Although Morgan would not reveal when these leases end, he did state that the leases are signed through at least 2014.
He also noted that the plaza’s Sports Chalet store has renewed its lease.
Morgan added that remodeling and other enhancements, including façade improvements from La Bou to the old Gottschalks building, are planned for the plaza.
“The grocery store is planning a remodel of the façade and the accompanying parking lot,” Morgan said. “We are planning concurrently an extensive improvement of our parking field in front of the mall, including landscaping, parking lot improvement and repair and a brand new entry façade to the mall.
“Once we get that completed, then we tackle the interior of the mall. It could be as quickly as six months. But we really can’t do any construction work in the mall during the holidays.”
And for those who find confusion in having two shopping centers with similar names at Watt and El Camino avenues, Morgan said that help may be on the way.
“We’re looking at renaming (Country Club Plaza) to reflect that (future) look of the center, although we don’t have a new name chosen,” Morgan said. “When we come up with some names, we’re probably going to float them by the market before we actually (change the name) to see how it’s received.”
In summarizing his feelings about the future of the plaza, Morgan said, “I’m very excited about where this center’s going. I think Sacramento is going to be delighted to see the improvement from where it’s been to where it’s going.”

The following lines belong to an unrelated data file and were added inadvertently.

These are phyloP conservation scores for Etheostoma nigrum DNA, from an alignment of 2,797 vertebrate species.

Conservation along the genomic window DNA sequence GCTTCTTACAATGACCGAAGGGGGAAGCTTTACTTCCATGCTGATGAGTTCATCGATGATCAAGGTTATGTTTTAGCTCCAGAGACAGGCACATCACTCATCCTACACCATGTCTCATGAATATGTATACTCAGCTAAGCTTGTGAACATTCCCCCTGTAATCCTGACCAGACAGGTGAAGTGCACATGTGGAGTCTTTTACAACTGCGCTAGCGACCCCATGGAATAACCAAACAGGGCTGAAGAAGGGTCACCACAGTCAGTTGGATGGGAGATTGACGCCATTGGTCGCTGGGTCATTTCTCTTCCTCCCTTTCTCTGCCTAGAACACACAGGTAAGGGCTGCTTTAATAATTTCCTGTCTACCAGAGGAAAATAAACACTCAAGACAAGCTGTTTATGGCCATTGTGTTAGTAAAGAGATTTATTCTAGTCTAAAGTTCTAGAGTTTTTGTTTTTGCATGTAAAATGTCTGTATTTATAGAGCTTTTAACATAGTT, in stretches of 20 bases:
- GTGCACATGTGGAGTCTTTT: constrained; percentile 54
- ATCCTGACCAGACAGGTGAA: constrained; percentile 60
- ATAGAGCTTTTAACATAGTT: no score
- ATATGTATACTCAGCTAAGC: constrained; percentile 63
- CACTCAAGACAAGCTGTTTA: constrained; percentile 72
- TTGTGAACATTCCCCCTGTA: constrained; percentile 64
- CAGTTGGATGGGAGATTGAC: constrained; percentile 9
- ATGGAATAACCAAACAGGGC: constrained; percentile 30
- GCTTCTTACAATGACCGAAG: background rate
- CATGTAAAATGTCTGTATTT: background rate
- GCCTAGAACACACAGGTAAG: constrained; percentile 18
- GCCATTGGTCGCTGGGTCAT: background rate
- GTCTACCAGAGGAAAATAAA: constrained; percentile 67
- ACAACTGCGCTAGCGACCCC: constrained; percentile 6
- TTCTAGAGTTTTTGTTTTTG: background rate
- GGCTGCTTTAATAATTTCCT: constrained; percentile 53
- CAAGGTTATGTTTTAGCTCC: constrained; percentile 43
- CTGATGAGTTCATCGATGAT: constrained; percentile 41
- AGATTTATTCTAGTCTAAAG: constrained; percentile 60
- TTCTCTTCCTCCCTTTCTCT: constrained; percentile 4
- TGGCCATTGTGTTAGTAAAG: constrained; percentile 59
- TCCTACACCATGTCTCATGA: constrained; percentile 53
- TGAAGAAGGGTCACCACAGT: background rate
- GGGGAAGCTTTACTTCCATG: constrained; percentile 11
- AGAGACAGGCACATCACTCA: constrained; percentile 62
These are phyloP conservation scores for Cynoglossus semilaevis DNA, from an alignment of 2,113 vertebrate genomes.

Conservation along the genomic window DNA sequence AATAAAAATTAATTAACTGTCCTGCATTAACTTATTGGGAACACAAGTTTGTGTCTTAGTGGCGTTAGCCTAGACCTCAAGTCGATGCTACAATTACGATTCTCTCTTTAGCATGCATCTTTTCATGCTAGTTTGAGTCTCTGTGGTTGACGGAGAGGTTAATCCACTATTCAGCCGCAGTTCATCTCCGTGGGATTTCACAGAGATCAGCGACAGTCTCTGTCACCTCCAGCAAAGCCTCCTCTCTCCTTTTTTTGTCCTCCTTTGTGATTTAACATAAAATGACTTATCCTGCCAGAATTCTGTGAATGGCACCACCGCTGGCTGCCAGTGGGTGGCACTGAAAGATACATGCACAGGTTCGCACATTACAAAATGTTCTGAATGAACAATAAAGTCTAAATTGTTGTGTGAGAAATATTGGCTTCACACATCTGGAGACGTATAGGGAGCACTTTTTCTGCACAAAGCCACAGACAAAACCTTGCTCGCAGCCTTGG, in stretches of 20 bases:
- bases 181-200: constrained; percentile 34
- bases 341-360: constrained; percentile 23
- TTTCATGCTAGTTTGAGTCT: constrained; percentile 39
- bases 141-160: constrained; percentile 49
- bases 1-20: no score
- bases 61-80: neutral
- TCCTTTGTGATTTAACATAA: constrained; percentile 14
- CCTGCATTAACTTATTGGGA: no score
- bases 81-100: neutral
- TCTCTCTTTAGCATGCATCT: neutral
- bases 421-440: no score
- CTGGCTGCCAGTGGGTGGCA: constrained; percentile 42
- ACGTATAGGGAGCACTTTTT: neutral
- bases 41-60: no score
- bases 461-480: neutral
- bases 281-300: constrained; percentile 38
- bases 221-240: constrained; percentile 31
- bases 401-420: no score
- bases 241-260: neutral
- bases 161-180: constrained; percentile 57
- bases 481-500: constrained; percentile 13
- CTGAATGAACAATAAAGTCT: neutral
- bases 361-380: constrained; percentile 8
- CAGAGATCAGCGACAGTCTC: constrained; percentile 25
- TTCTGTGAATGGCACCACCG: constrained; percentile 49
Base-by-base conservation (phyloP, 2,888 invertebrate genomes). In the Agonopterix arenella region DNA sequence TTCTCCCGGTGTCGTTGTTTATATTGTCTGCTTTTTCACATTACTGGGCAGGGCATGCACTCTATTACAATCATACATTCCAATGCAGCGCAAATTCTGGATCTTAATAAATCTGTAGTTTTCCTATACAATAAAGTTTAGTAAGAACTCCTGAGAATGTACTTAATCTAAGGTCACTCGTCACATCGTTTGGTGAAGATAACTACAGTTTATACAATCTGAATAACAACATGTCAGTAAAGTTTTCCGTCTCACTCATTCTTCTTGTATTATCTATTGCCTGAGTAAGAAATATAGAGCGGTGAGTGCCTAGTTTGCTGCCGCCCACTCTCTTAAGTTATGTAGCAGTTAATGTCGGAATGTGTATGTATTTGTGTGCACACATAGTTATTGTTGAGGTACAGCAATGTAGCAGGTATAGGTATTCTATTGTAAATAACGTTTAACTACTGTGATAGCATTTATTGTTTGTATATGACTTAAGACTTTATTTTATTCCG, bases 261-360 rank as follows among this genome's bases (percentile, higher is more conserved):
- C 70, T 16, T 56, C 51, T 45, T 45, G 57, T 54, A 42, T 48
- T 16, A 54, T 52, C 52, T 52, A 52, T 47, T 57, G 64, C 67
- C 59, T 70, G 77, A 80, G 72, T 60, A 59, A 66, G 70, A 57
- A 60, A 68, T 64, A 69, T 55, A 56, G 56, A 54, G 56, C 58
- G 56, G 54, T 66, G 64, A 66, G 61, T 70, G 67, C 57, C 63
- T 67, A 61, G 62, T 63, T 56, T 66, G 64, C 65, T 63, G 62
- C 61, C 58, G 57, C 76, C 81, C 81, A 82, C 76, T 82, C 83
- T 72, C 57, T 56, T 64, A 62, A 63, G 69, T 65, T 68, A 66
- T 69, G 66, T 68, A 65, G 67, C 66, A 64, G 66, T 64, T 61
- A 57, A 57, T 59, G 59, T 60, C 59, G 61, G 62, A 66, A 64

Carmichael residents came together Saturday, October 13 to improve a neighbor’s front yard while learning sustainable landscaping during a free hands-on workshop and “Garden Party.”
Part of the Blue Thumb Neighbors program, landscape designer Cheryl Buckwalter and irrigation specialist Don Smith taught participants how to replace water-wasting lawn sprinklers with more efficient ones, install in-line irrigation and plant beautiful, low-water use flowers and plants.
The hands-on Garden Party was the final element of Blue Thumb Neighbors, a free program that teaches participants how to create beautiful, River-Friendly landscapes. River-Friendly landscaping is a holistic approach to sustainable landscaping that uses resources, like water, efficiently and incorporates practices that foster soil health, reduce waste and prevent pollution of the air and waterways.